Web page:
Sixty years after Alan Shepard became the first American in the universe, everyday people are on the verge of following in the footsteps of his universe. Jeff Bezos’ Blue Origin company is finally launching short-hop tickets from Texas launched by a rocket named New Shepard. Details will be announced on Wednesday, the 60th anniversary of Shepherd’s Mercury flight. Richard Branson’s Virgin Galactic aims to begin a sightseeing flight next year as soon as he boarded a rocket ship launched by space skimming for a test run from New Mexico. And Elon Musk’s SpaceX will launch a billionaire and his sweepstakes winner in September. Then, in January, three businessmen will fly to the International Space Station. “It’s a big leap, isn’t it?” NASA astronaut Shane Kimbro said he was the commander of the latest flight to the SpaceX space station. “But it’s pretty cool … Citizens can have the opportunity to go into space and experience what we’ve gained.” It’s all on the 15-minute flight of Shepherd on May 5, 1961. It is rooted. Shepherd was actually the second person in space — the Soviet Union launched astronaut Yuri Gagarin three weeks ago in Shepherd’s eternal disappointment. Astronaut Mercury and a Navy test pilot, 37, cut a smooth sci-fi figure in a silver spacesuit, looking up at the Redstone rocket in the pre-dawn darkness of Cape Canaveral. Impatient with all the delays, including another hold of the countdown just minutes before the launch, he famously roared to his mic: “You fix your little problem and let this candle ignite. Hmm? ”His capsule, Freedom 7, soared to a high degree. A distance of 116 miles (186 kilometers) before parachuting into the Atlantic Ocean. Twenty days later, President John F. Kennedy promised to land the person on the moon and return it safely by the end of the decade, which was fulfilled by Apollo 11 in July 1969. Neil Armstrong and Buzz Aldrin. According to NASA, Shepherd, who died in 1998, commanded Apollo 14 in 1971, becoming the fifth moonwalker and lonely lunar golfer. Since the pioneering flights of Gagarin and Shepherd, 579 people have jumped into space and reached their surroundings. Nearly two-thirds are American and over 20% are Soviet or Russian. NASA’s crew has become more diverse in recent decades, but about 90% are male and most are white. Educators at the Black Community College in Tempe, Arizona see her spot on SpaceX’s next private flight as a symbol. Cyan Proctor uses JEDI, an acronym for “Fair, Fair, Diverse and Comprehensive Universe.” NASA does not always participate in space travel, but today. “Our goal is a day when everyone becomes an astronaut,” NASA’s manned spaceflight chief Kathy Lueders said on Sunday following a splashdown of the SpaceX capsule with four astronauts. Said. “We are very excited to see it in orbit.” Twenty years ago, NASA clashed with Russian space officials over the world’s first space traveler’s flight. California businessman Dennis Tito has paid $ 20 million to visit a space station launched on a Russian rocket. Virginia-based Space Adventures has arranged a week-long trip to Tito, which ended May 6, 2001, followed by seven sightseeing flights. Anderson tweeted last week. “The universe is more open than ever, and for everyone.” There is already a line. Russian actresses and film directors are set to launch from Kazakhstan in the fall. Then in December, two of Space Adventures’ latest clients will follow, launching on the Russian Soyuz rocket. SpaceX will be next in January with three businessmen. The flight from the Kennedy Space Center in Florida was arranged by Axiom Space, a Houston company run by a former NASA employee. And as early as 2023, SpaceX will bring Japanese entrepreneurs and their guests around the moon. Although he has no fans of manned spaceflight, he prefers robot explorers, but Alex Roland, a professor of honorary history at Duke University, said the emergence of a spaceflight was “the most important change in the last 60 years.” Still he is novel. I think that a lot of attention will be drawn if there is no more and there are inevitable deaths. In that case, the admission fee will be higher. US, Canadian, and Israeli entrepreneurs using SpaceX early next year are paying $ 55 million each. Half-week mission. Virgin Galactic tickets are considerably cheaper in minutes compared to weightless days. Initially it was $ 250,000, but the price is expected to rise as Branson’s company begins accepting reservations again. For SpaceX’s private flight in a fully automated dragon capsule, tech entrepreneur Jared Isaacman doesn’t say what he’s paying for. He considers the three-day flight a “great responsibility” and has not taken any shortcuts to training. He pulled the crew to Mount Rainier last weekend to strengthen them. “If something goes wrong, everyone else will retreat their ambitions to become commercial astronauts,” Isaacman said recently. The University of Washington, which founded the John Logsdon Institute for Space Policy, Professor Emeritus of George, has mixed feelings about this transition from space exploration to adventure travel. “It removes romance and excitement from going to space,” Logsdon said in an email this week. Rather than the dawn of a new era as many have declared, “It seems like the end of an era when space flight was special. I think it’s progress.” ___ The Associated Press’s Department of Health Sciences is Howard Hughes Medical Institute. Is receiving support from. Department of Science Education at the Institute. AP is solely responsible for all content.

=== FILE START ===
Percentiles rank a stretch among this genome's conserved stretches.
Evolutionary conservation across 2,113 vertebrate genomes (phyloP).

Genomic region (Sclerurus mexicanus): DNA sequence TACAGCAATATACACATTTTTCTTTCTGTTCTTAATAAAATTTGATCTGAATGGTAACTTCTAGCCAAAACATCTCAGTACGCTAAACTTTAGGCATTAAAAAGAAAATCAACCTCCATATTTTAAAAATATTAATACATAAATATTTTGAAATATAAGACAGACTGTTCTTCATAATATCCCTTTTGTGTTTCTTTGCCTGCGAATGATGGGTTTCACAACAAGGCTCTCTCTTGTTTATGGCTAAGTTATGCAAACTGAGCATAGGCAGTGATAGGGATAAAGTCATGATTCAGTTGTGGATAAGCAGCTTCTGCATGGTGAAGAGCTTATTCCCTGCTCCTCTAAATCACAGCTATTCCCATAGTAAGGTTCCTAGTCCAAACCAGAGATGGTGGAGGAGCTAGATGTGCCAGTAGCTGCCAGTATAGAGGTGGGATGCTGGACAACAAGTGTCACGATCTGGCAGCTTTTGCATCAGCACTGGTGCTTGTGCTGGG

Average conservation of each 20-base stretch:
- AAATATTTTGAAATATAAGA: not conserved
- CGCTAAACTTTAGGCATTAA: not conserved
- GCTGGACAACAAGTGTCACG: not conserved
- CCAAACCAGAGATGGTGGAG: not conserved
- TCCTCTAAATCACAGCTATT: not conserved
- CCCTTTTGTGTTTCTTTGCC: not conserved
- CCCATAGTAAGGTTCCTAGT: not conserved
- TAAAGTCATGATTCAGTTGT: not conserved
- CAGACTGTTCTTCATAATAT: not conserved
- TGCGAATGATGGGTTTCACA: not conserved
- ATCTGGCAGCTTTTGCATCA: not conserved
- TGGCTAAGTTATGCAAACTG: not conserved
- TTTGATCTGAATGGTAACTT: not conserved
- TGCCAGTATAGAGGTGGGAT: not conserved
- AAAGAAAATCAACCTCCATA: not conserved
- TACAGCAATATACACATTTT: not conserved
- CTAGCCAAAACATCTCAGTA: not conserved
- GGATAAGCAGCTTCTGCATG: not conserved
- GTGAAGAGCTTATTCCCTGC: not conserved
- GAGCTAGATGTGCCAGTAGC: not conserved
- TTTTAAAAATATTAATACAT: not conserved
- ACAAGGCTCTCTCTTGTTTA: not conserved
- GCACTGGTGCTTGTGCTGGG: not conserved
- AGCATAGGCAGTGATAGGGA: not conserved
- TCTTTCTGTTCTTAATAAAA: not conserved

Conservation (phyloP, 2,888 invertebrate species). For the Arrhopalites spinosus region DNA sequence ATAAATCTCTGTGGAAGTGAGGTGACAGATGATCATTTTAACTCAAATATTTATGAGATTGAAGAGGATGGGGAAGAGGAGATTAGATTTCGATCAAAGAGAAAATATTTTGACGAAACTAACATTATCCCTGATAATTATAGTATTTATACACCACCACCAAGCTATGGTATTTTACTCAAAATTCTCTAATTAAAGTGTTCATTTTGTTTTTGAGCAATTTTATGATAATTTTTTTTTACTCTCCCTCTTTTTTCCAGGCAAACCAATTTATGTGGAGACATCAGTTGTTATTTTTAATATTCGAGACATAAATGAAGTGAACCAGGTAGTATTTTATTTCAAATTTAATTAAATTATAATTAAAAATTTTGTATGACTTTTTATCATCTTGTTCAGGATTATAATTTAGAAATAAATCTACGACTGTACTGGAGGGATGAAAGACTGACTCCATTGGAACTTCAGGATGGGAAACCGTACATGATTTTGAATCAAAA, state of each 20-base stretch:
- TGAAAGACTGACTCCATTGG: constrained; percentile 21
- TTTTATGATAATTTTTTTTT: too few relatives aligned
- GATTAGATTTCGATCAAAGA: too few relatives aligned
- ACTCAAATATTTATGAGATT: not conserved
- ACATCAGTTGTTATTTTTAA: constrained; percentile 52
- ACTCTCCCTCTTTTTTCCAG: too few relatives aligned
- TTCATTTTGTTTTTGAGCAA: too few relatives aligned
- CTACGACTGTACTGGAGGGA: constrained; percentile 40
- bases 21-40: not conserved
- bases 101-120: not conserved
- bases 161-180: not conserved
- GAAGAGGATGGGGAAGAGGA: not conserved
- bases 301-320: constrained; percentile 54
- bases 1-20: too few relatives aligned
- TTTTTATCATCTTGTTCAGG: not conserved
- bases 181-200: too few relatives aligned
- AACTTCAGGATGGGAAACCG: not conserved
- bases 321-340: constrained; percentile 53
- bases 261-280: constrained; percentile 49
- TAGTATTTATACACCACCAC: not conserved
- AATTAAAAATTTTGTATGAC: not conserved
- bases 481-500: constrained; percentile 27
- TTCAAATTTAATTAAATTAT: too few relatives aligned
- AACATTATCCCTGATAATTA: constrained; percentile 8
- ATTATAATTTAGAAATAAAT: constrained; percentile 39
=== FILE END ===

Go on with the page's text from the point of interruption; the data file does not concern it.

Sixty years after Alan Shepard became the first American in the universe, everyday people are on the verge of following in the footsteps of his universe.